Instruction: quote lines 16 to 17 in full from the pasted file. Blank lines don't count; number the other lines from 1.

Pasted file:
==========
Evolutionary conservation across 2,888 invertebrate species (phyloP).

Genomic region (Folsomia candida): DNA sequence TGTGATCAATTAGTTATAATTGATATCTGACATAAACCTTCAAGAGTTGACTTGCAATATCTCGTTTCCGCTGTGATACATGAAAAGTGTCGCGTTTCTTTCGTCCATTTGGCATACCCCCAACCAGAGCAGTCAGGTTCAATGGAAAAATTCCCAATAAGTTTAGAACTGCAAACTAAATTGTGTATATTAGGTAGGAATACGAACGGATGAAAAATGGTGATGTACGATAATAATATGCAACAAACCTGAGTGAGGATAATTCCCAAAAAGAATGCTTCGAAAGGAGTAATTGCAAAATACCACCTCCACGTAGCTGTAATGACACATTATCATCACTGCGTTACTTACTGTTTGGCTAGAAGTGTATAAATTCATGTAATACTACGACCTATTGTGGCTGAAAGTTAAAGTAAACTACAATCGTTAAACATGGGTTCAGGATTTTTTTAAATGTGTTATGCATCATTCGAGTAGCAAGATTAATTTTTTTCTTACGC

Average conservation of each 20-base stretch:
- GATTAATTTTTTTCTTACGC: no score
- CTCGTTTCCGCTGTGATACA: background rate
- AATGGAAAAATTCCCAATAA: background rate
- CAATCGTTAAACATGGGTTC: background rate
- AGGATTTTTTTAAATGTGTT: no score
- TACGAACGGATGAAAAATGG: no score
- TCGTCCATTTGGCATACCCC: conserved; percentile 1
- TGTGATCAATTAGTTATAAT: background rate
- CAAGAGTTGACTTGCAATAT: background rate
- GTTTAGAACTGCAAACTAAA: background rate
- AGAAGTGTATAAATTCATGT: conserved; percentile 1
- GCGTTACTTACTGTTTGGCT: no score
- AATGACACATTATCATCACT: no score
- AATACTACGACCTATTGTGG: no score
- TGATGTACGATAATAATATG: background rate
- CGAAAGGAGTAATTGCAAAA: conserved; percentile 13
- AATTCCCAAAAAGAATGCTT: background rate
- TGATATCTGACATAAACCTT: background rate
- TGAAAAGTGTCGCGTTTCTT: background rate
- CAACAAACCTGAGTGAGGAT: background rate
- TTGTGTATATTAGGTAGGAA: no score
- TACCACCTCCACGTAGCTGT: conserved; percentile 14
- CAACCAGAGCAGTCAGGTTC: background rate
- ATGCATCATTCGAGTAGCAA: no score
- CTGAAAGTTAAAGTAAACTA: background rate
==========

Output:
- AATGACACATTATCATCACT: no score
- AATACTACGACCTATTGTGG: no score